Training Horses Is Not a Race
Some trainers claim they can saddle and ride every young horse in half an hour. They often time themselves and make a big deal of how quickly the horse was ridden. This makes no sense. Starting a horse under saddle isn’t a race. There’s no prize for how quickly you can ride a young horse. The only prize is to end up with a confident, relaxed horse. In every training situation, what you achieve today is irrelevant. It’s where you’ll be tomorrow, next week, next month and next year that matters.
If you ride a horse for twenty years, you’ll soon forget how quickly you rode him in his early lessons. However you certainly won’t forget if he still bucks with the saddle every morning. And you won’t forget if your horse is nervous and worried every single time you ride him.
I’ve seen many horses that were pushed too fast early in their training and are forever after nervous and worried every time they’re ridden. People often say such horses are “mad”, “highly strung” or “hot blooded”. I know that temperaments vary but every horse can be taught to be confident and relaxed, just as every horse can be pushed too hard and made nervous and worried.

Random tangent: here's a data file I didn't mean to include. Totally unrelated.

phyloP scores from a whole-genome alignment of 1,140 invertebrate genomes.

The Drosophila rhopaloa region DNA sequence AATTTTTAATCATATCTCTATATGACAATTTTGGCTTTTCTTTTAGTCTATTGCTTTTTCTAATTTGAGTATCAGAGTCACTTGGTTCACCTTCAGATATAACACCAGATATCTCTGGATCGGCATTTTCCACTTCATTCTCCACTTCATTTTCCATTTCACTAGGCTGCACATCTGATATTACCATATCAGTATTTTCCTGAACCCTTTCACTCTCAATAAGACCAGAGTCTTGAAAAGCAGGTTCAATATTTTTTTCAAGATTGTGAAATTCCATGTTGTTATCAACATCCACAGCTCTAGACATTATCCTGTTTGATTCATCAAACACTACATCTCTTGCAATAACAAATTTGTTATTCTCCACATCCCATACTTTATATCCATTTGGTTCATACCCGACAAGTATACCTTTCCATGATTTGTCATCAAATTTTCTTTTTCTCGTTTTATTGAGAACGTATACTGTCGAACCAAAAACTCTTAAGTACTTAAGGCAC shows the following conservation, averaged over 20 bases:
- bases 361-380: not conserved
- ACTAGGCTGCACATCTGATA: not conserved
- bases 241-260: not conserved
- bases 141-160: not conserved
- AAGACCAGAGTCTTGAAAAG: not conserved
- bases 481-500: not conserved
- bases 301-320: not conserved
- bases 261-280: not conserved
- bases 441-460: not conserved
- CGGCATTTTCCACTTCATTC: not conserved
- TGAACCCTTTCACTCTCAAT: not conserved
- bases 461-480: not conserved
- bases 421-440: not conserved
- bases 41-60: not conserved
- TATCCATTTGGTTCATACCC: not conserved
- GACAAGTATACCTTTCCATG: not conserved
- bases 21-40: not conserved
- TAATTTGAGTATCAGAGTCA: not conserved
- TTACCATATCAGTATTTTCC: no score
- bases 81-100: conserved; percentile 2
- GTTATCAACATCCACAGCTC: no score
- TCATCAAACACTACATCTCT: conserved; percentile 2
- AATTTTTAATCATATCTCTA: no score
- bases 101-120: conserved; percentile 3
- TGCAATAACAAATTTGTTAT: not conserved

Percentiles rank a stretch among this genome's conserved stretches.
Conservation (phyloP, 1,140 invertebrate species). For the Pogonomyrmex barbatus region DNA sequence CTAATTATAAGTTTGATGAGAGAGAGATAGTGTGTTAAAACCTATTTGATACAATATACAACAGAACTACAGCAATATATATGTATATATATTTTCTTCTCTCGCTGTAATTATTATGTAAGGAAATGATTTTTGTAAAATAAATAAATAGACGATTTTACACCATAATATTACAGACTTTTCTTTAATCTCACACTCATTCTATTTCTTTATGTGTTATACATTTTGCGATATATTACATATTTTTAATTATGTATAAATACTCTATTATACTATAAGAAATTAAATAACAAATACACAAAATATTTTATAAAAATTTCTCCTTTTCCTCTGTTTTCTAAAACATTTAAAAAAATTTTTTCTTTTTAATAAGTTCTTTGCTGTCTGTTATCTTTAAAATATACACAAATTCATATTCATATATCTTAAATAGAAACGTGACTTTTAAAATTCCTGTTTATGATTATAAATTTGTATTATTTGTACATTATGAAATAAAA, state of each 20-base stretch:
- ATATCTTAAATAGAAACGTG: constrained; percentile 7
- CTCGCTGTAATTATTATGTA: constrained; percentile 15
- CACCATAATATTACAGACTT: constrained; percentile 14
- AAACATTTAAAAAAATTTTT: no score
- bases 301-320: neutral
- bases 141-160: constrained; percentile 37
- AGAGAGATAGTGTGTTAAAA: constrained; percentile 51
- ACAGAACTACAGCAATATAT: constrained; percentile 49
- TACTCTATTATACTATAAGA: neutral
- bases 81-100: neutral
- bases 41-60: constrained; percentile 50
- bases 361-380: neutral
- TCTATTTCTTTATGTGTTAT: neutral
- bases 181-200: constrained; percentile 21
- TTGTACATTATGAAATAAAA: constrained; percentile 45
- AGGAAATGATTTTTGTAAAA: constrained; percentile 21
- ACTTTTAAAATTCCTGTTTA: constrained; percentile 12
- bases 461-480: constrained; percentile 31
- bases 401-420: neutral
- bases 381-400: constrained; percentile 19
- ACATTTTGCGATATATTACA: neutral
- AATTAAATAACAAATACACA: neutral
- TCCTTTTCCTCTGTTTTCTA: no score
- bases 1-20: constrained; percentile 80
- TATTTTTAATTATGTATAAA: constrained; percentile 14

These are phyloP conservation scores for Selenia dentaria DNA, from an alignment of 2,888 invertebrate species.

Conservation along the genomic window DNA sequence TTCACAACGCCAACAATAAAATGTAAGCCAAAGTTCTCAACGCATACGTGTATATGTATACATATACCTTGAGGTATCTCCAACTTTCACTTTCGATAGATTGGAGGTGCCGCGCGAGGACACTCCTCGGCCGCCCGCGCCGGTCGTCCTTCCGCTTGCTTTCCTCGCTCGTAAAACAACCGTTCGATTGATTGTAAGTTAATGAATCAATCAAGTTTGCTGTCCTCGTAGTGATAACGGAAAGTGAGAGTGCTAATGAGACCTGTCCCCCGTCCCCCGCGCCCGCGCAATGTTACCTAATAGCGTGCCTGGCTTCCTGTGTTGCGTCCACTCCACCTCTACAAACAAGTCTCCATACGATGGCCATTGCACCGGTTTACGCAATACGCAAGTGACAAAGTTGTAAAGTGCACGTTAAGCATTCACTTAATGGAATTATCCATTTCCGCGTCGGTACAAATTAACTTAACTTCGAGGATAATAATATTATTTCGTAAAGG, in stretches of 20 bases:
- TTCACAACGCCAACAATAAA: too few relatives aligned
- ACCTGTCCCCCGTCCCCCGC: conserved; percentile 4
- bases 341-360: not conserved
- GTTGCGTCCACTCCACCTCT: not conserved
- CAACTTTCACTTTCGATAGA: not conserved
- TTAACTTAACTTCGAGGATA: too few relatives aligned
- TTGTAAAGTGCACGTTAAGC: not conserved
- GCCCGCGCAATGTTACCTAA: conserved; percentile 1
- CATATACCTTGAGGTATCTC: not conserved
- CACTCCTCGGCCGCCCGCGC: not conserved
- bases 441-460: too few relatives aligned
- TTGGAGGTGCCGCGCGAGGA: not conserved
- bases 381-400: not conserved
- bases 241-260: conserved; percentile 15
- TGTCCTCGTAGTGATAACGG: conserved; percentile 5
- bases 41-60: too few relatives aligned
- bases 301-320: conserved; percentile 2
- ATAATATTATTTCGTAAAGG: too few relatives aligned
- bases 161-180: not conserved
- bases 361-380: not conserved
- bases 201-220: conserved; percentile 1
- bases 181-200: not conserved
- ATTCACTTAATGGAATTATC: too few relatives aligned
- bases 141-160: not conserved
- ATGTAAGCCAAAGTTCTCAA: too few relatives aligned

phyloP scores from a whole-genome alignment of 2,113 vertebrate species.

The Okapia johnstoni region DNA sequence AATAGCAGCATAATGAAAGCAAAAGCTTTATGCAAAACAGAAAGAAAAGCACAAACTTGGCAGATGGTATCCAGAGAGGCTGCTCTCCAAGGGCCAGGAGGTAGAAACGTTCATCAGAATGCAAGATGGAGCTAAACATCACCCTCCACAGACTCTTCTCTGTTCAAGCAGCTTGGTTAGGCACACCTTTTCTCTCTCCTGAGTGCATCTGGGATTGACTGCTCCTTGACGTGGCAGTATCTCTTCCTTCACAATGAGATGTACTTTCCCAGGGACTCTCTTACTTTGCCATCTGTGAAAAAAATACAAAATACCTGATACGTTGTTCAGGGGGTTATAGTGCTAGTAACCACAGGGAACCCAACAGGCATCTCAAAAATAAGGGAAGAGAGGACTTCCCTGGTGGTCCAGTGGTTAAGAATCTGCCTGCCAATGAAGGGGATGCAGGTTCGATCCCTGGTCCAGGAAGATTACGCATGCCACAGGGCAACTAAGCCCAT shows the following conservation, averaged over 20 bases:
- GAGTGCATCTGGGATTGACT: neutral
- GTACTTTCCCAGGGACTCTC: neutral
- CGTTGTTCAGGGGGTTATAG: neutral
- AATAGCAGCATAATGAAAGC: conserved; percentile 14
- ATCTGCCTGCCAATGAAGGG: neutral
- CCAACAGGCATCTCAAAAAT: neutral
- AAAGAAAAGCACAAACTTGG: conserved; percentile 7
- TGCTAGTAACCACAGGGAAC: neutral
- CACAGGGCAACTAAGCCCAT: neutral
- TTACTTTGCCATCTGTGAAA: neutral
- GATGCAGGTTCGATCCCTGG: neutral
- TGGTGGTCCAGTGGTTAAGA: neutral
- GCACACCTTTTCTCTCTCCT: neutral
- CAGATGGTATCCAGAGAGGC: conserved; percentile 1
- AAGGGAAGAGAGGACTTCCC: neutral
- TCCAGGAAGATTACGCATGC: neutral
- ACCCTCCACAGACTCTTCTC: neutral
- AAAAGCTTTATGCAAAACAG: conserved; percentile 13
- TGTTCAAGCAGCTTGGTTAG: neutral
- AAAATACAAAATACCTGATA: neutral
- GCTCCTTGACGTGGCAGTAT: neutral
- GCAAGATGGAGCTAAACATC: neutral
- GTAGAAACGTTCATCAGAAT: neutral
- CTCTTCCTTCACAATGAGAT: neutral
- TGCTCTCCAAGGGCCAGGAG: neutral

Some horses handle stressful experiences better than others. And some horses never get over being stressed and pushed too hard. I’ve often heard that ten or twenty percent of horses will never be any good, no matter what you do. This is totally untrue. There’s no such thing as a bad horse or a horse that can’t be trained.
Everyone’s aim should be to train every horse without chasing, bucking and fighting. Every horse can be started under saddle without chasing, bucking and fighting. Every horse can be started without fear and sweat and distress.
If a horse has been well handled and is confident and relaxed, it’s easy to sit on his back within half an hour. However, if a horse hasn’t been handled or has been badly handled and is nervous and worried, it’s ridiculous to expect him to accept a rider in his first couple of lessons. Such a horse must be taught to overcome his fear of humans. He must be taught to lead, to have his legs handled and to be confident and relaxed. There’s no point trying to sit on any horse’s back until he’s been taught these basic things.
Riding a nervous, sweating, worried horse is cruel and pointless. Some horses will get over this experience but plenty of others never do. They’re the horses that buck every morning and are nervous and worried whenever they’re ridden.
Next time you see a nervous, sweating, distressed horse being chased or ridden, remember that there’s never any need for this to happen to any horse. Every horse can be started without chasing, bucking and fighting. There is a way around every horse and it’s up to us to find it.
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